Modulation Schemes • NRZ: non-return to zero Ø Most common modulation scheme for short-mediumlong

Modulation Schemes • NRZ: non-return to zero Ø Most common modulation scheme for short-mediumlong haul • RZ: return to zero Ø Signal 1 1 1 0 Signal 1 Ultra-long haul 0 1 0 0 1 24

A Traditional Optical Repeater • High speed electrical components ØHigh cost, lower reliability •

A Traditional Optical Repeater • High speed electrical components ØHigh cost, lower reliability • Single wavelength operation • Regenerator will make amplifier rate-specific This system is not Service-Transparent! 25

OEO Amps in a DWDM System ~40 km TX Amp RX RX Amp TX

OEO Amps in a DWDM System ~40 km TX Amp RX RX Amp TX 26

Solution: Broadband, All-Optical Amplifier • Single amplifier for multiple wavelengths • No electrical components

Solution: Broadband, All-Optical Amplifier • Single amplifier for multiple wavelengths • No electrical components Cheaper, more reliable, not rate-dependent Gain element 27

The EDFA What is "Erbium Doped"? • Fibre is "doped" with the element Erbium

The EDFA What is "Erbium Doped"? • Fibre is "doped" with the element Erbium Ø Controlled level of Erbium introduced into silica core and cladding Core 28

The EDFA How Does It Work? • Energy is "pumped" into the fibre using

The EDFA How Does It Work? • Energy is "pumped" into the fibre using a pump laser operating at 980 nm • Erbium acts as lasing medium, energy transferred to signal • Not specific to wavelength (operates in the EDFA Window) • Not specific to transmission rate 29

The EDFA How Does It Work? 30

The EDFA How Does It Work? 30

The EDFA Window Region of "flat gain" 5 EDFA Window: 1530 -1565 nm Attenuation

The EDFA Window Region of "flat gain" 5 EDFA Window: 1530 -1565 nm Attenuation (d. B/km) 4 3 OH 2 - OH OH 1 - - 0 700 800 900 1000 1100 1200 1300 Wavelength (nm) 1400 1500 1600 First window Second window Third window Fourth window Fifth window 1700 31

CWDM 32

CWDM 32

CWDM Coarse wavelength division multiplexing (CWDM) is a method of combining multiple signals on

CWDM Coarse wavelength division multiplexing (CWDM) is a method of combining multiple signals on laser beams at various wavelenghts for transmission along fiber optic cables, such that the number of chanels is fewer than in dense wavelength division multiplexing (DWDM) but more than in standard wavelength division multiplexing (WDM). 33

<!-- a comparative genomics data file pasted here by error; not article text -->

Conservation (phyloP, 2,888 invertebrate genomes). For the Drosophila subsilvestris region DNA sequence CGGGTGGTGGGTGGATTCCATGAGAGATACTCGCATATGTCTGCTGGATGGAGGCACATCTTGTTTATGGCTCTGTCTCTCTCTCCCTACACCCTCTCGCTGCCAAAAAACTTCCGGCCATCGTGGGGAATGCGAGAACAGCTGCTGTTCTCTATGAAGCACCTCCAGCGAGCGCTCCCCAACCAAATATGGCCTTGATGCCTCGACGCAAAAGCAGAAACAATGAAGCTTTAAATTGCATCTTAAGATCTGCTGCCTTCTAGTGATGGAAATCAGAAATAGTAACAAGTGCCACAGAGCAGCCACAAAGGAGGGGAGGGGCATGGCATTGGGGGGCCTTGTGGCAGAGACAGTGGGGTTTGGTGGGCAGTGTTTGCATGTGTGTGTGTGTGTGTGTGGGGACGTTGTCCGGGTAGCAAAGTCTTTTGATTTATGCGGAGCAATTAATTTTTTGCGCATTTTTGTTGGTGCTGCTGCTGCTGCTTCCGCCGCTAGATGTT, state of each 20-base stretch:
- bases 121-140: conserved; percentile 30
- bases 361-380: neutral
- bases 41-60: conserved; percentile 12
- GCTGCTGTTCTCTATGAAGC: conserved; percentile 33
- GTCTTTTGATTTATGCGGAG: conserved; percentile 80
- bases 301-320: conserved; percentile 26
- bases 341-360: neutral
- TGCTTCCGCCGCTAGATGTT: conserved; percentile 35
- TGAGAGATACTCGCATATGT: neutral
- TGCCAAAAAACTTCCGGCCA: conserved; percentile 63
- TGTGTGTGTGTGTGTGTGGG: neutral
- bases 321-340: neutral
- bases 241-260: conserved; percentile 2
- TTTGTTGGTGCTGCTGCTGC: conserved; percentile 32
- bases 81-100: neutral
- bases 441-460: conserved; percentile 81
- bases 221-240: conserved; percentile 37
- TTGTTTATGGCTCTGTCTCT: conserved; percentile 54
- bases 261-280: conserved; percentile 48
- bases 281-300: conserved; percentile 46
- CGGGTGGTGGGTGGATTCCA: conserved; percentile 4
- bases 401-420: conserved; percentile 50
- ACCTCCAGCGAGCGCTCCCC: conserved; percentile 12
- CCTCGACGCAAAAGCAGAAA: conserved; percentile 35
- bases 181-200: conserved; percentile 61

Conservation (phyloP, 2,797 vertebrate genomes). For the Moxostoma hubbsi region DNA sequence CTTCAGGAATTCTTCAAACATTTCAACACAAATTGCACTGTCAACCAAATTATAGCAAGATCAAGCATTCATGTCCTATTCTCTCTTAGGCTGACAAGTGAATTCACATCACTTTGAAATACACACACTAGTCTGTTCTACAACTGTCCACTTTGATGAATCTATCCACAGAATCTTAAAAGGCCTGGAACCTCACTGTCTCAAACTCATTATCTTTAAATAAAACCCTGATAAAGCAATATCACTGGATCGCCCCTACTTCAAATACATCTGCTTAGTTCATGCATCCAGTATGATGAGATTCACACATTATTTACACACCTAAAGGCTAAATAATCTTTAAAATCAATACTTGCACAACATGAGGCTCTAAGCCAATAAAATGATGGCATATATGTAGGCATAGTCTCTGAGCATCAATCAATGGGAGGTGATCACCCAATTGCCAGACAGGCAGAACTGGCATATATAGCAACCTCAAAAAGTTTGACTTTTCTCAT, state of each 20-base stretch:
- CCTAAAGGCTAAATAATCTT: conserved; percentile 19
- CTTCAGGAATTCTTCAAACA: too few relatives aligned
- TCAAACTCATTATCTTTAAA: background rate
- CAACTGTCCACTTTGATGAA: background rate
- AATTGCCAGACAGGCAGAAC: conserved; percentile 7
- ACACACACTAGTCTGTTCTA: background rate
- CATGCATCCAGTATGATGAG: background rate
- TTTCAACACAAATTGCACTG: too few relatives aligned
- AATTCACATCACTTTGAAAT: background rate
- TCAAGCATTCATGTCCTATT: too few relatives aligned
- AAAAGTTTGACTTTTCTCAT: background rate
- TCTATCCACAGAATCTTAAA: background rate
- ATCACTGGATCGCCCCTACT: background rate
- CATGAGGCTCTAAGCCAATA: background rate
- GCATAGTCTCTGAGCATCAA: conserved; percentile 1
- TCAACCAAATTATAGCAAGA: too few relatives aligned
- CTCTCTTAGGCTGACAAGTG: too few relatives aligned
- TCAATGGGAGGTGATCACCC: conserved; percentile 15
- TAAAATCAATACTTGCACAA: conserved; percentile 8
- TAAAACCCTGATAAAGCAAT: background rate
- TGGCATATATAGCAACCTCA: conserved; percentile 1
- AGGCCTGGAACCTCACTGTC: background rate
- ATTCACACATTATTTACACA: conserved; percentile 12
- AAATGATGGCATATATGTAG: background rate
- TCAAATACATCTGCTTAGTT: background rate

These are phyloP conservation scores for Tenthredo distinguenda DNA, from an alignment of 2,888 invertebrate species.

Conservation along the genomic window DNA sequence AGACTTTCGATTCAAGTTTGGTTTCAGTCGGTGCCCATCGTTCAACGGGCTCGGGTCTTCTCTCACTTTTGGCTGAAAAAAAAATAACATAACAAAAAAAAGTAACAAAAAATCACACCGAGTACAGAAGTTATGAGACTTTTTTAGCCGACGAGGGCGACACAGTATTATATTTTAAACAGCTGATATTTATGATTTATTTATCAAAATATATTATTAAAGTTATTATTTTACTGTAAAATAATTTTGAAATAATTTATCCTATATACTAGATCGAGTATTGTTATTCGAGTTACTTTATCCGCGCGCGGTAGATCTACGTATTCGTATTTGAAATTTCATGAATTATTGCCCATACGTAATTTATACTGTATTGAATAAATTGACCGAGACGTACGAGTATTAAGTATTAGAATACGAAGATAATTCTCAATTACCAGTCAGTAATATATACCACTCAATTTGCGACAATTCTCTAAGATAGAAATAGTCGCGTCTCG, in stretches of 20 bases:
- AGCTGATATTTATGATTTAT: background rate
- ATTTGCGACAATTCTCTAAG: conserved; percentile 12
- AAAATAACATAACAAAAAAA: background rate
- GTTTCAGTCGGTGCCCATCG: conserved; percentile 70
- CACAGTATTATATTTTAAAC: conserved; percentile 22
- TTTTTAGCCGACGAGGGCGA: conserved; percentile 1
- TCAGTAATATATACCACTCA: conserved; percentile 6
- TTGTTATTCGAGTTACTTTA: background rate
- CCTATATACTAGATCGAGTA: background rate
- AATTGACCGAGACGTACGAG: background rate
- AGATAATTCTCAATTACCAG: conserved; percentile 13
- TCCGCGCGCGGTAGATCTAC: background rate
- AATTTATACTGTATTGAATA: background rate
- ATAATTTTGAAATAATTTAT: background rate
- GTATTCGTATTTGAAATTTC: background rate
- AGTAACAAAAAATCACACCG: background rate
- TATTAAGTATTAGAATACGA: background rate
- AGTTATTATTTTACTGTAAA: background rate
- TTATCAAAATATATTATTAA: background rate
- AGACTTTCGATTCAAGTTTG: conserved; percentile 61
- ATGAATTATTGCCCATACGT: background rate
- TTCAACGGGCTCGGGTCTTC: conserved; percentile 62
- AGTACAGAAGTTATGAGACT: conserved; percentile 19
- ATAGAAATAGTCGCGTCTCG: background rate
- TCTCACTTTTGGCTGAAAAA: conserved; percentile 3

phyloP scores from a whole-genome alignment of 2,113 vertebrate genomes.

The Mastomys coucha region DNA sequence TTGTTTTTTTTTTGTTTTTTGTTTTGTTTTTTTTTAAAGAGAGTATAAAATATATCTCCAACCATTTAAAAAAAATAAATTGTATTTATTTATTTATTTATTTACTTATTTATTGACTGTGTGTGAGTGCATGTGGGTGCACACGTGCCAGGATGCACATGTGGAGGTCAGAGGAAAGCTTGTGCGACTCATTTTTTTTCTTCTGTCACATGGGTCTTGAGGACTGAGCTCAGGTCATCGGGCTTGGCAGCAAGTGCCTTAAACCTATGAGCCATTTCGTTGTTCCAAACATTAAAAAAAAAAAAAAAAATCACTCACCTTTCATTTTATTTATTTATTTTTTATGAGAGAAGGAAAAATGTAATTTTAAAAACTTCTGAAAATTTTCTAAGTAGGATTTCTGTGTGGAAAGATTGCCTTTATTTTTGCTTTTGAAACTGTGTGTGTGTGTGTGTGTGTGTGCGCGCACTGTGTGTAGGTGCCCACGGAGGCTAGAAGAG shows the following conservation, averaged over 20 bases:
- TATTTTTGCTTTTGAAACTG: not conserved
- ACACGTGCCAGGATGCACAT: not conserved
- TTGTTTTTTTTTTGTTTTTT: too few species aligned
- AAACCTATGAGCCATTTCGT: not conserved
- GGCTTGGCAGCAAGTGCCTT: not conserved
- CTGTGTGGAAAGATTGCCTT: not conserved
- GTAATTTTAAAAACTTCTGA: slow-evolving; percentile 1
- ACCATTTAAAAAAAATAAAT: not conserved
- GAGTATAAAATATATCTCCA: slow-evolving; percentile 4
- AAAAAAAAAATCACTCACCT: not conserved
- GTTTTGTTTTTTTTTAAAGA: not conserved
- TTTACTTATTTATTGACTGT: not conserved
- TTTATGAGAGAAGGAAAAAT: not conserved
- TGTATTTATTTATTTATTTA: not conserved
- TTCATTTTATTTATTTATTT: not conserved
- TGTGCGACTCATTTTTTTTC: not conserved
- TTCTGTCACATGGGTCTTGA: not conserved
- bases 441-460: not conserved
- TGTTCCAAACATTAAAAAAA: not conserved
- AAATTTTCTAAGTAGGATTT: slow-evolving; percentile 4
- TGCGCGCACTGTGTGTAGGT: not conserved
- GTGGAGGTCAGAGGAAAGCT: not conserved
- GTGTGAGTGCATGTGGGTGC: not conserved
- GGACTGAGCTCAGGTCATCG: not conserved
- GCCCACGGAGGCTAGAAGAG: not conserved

CWDM systems have channels at wavelengths spaced 20 nanometers apart, compared with 0. 4

CWDM systems have channels at wavelengths spaced 20 nanometers apart, compared with 0. 4 nm spacing for DWDM. This allows the use of low -cost, uncooled lasers for CWDM. In a typical CWDM system, laser emissions occur on eight channels at eight defined wavelengths: 1610 nm, 1590 nm, 1570 nm, 1550 nm, 1530 nm, 1510 nm, 1490 nm, 1470 nm. But up to 18 different channels are allowed, with wavelengths ranging down to 1270 nm 34

CWDM 35

CWDM 35

CWDM 36

CWDM 36

CWDM System CWDM Coarse Wavelength Division Multiplexing 37

CWDM System CWDM Coarse Wavelength Division Multiplexing 37

CWDM System CWDM Coarse Wavelength Division Multiplexing 38

CWDM System CWDM Coarse Wavelength Division Multiplexing 38

The Evolution of Fibre • Fibre properties Attenuation Ø Dispersion Ø Non-linearlity Ø •

The Evolution of Fibre • Fibre properties Attenuation Ø Dispersion Ø Non-linearlity Ø • Fibre Evolution Dispersion-Unshifted Fibre (USF) Ø Dispersion-Shifted Fibre (DSF) Ø Non-Zero Dispersion-Shifted Fibre (NZDF) Ø Emerging fibre types Ø • Soliton Dispersion Management 39

Optical Fibre Properties Traditional Challenges Faster Fibre Properties Ø Ø Ø Further Ø Ø

Optical Fibre Properties Traditional Challenges Faster Fibre Properties Ø Ø Ø Further Ø Ø More Wavelengths Attenuation Modal Dispersion Chromatic Dispersion Polarisation Mode Dispersion Non-linearity » Self-phase modulation » Cross-phase modulation » 4 -wave mixing 40

Fibre Optic Properties Signal Attenuation 5 ~190 THz Attenuation (d. B/km) 4 1 3

Fibre Optic Properties Signal Attenuation 5 ~190 THz Attenuation (d. B/km) 4 1 3 ~50 THz OH 2 - 2 OH 1 OH - 5 3 4 - 0 700 800 900 1000 1100 1200 1300 Wavelength (nm) 1400 1500 1600 First window Second window Third window Fourth window Fifth window 1700 41